Soon after it began publishing, the Paris Review interviewed William Styron who was then living in Paris. The interview was conducted in early autumn on a sunny afternoon at a cafe on the boulevard du Montparnasse—parfait. The interviewer begins by asking Styron if he enjoys writing.
“I certainly don’t. I get a fine, warm feeling when I’m doing well, but that pleasure is pretty much negated by the pain of getting started each day. Let’s face it, writing is hell.” This is spoken by the author of Sophie’s Choice, Lie Down in Darkness, The Confessions of Nat Turner and Darkness Visible: A Memoir of Madness that describes Styron’s battle to overcome depression.
Styron’s account of his struggle to write should give some consolation to all those aspiring writers who are about to abandon ship. But like Roth, who said every writer needs his “poisons,” Styron also thought of writing as somewhat therapeutic for “people who are perpetually scared of nameless threats as I am most of the time.”
While admitting his work has been influenced by the notables—Joyce, Flaubert, Dos Passos and Fitzgerald, “the strongest influences are out of the past—the Bible, Marlow, Blake, Shakespeare.” Again, this leaves unanswered the question of how the work of one writer can influence another. No doubt, it is a matter of considerable subtlety and may be nothing very specific, but rather a vague, indefinite form of learning without awareness.
Styron is then asked about his view of the critics, of which he had many. He replies, “From the writers point of view, critics should be ignored, although it’s hard not to do what they suggest.” He then notes how hard it is to have critics who are also your friends. He reads their reviews…but they don’t really help him much, at least in ways that he can pinpoint.
“Look there’s only one person a writer should listen to, pay attention to. It’s not any dam critic. It’s the reader….The writer must criticize his own work as a reader. Every day I pick up the story or whatever it is I’ve been working on and read it through. If I enjoy it as a reader then I know I’m getting along all right.”
What do I expect to learn or find in reading a critics review of a book? It is really one and only one thing—I want to find out if I might enjoy reading the book. I am far less interested in placing the book in the context of other works by the writer or much of anything about his or her life.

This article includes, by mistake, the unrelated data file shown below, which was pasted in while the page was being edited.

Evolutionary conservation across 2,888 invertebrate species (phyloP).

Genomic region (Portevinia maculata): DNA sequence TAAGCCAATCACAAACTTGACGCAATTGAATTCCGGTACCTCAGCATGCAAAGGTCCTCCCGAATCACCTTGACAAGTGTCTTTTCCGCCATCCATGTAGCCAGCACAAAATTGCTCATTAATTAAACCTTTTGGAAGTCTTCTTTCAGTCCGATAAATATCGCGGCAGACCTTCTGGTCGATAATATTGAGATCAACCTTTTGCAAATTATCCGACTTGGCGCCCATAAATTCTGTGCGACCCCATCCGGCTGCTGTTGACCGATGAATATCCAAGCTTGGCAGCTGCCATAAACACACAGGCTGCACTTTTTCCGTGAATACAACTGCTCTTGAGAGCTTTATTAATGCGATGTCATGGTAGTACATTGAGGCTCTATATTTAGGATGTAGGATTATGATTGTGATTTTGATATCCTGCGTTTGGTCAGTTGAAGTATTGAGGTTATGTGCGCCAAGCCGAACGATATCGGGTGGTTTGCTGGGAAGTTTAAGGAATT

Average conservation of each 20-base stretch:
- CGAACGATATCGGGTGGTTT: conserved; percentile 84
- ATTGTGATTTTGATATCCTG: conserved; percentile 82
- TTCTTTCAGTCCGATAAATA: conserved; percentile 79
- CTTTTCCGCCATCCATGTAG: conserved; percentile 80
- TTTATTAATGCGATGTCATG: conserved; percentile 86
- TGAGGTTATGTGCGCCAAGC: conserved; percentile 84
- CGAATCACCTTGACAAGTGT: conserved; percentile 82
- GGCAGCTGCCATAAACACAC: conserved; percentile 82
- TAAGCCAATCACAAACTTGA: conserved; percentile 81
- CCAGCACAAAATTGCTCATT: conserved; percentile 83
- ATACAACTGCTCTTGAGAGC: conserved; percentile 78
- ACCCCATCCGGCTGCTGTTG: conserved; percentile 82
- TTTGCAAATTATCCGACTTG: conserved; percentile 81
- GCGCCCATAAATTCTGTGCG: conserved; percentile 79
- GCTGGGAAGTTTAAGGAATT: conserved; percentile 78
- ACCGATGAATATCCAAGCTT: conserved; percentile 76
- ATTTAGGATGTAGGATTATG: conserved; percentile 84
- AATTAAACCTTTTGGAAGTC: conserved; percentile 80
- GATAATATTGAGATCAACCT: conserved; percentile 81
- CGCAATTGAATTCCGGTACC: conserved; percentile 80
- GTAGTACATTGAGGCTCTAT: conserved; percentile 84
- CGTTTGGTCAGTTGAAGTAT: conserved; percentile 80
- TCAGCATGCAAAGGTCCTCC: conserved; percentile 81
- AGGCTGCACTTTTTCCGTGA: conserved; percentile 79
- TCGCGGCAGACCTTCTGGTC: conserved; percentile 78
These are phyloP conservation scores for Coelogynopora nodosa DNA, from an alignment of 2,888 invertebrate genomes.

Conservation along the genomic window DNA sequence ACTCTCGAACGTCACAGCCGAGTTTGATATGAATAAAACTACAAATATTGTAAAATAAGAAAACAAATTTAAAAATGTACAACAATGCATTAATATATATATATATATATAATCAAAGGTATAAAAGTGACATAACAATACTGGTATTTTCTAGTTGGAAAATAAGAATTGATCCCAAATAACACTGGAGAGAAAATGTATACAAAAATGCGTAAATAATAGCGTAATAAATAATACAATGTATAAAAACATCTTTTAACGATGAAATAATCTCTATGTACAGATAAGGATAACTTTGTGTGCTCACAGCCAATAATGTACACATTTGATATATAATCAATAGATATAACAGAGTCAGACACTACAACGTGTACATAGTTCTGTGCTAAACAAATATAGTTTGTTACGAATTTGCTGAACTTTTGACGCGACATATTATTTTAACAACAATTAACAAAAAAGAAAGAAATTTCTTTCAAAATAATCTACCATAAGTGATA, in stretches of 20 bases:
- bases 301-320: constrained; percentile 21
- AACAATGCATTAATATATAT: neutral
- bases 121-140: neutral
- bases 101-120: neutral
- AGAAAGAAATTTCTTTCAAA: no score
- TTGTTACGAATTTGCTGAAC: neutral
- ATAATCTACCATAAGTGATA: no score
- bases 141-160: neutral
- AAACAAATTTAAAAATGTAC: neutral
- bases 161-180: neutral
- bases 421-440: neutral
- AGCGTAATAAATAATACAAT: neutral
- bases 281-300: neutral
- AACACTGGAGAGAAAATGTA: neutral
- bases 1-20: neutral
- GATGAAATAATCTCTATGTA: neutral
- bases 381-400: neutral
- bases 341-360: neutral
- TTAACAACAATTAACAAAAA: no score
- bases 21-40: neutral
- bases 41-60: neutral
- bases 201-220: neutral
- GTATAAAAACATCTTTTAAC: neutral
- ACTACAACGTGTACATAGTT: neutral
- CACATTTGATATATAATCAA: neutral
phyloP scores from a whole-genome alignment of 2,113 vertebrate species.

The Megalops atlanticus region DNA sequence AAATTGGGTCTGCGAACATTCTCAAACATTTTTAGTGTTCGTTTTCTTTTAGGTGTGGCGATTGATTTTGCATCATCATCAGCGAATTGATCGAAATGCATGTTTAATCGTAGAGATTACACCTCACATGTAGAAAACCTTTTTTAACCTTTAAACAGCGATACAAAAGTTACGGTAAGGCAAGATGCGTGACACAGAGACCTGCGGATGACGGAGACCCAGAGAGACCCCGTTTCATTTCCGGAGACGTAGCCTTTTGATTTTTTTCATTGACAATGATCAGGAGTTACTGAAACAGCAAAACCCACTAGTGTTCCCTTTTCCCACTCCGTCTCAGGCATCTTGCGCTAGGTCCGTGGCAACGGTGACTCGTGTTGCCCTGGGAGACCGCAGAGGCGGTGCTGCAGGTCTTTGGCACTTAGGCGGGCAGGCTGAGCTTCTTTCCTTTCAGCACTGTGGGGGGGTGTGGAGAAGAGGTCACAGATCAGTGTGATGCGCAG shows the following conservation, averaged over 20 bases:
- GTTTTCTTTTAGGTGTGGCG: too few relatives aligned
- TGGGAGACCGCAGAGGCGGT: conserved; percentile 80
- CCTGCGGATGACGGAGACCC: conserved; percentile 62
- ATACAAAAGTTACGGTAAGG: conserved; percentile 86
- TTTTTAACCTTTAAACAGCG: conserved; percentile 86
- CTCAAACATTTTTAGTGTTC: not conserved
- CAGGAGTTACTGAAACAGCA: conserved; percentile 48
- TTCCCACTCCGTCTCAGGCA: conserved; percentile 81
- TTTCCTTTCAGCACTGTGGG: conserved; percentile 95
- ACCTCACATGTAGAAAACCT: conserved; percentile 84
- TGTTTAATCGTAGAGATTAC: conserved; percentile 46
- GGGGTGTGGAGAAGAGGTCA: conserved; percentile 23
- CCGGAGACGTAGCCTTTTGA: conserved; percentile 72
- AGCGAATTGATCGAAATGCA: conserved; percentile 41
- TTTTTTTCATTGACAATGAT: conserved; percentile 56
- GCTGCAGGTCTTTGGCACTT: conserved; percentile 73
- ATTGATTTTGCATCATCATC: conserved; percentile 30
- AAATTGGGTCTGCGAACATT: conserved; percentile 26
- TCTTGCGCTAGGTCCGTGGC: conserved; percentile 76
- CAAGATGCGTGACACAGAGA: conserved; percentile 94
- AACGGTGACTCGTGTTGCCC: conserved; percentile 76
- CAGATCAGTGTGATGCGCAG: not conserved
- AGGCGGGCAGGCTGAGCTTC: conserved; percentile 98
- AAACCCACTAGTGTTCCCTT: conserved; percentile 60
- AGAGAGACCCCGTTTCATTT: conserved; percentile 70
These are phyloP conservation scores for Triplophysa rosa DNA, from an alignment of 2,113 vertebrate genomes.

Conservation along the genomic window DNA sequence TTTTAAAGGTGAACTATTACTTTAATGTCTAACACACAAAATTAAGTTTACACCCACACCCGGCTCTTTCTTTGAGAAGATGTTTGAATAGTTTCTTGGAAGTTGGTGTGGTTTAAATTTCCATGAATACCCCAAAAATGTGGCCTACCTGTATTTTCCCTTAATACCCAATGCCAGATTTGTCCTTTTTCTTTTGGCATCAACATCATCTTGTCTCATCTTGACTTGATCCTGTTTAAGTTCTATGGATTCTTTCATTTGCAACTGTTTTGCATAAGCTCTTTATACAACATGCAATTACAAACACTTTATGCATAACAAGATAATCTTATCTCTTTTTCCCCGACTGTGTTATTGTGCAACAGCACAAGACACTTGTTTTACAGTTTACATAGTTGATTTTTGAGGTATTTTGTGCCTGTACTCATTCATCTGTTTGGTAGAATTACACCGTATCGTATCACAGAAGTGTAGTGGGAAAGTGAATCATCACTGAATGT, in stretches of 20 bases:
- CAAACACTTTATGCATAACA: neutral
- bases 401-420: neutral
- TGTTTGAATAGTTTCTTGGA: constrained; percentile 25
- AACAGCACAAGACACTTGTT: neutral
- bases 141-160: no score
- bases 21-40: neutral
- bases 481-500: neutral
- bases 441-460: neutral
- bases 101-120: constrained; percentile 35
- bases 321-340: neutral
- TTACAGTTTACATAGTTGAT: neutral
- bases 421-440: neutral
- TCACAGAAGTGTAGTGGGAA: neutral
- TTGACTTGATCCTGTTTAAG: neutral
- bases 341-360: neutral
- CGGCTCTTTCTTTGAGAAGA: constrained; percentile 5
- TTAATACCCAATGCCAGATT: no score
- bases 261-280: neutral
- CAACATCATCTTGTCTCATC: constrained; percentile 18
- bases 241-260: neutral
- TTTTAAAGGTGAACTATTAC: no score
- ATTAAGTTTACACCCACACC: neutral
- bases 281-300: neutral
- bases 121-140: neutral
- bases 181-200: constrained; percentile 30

Nor am I the least bit interested in what the book reviewer thought about its literary excellence—its structural or post-modern features. Rather, I want to know what the book meant to the critic and how it might have affected him. I look for the experience the reviewer had in reading the book, what insights it gave him, if it led him to identify with any of the characters or their situations and the significance that might have had for the reviewer.
In short, I want to know if it is worth my time to read the novel and head down to the bookstore to buy it. I confess, I rarely get this kind of information from most reviewers. Like Styron, I have to start reading the book and if I like what I read in the beginning, it is likely that I’ll enjoy the rest of it.
As a totally unrelated but profoundly relevant footnote, I would like to cite a passage from the interview with Paul Auster that is also included in Volume IV of the Paris Review Interviews. It was conducted in 2003 when Auster was then 56. Even at that relatively young age he could say,
“Time begins slipping away, and simple arithmetic tells you there are more years behind you than ahead of you—many more. Your body starts breaking down, you have aches and pains that weren’t there before, and little by little the people you love begin to die. By the age of fifty, most of us are haunted by ghosts. They live inside us and we spend as much time talking to the dead as to the living. It’s hard for a young person to understand this. It’s not that a twenty year old doesn’t know he’s going to die, but it’s the loss of others that so profoundly affects an older person—and you can’t know what the accumulation of losses is going to do to you until you experience it yourself.”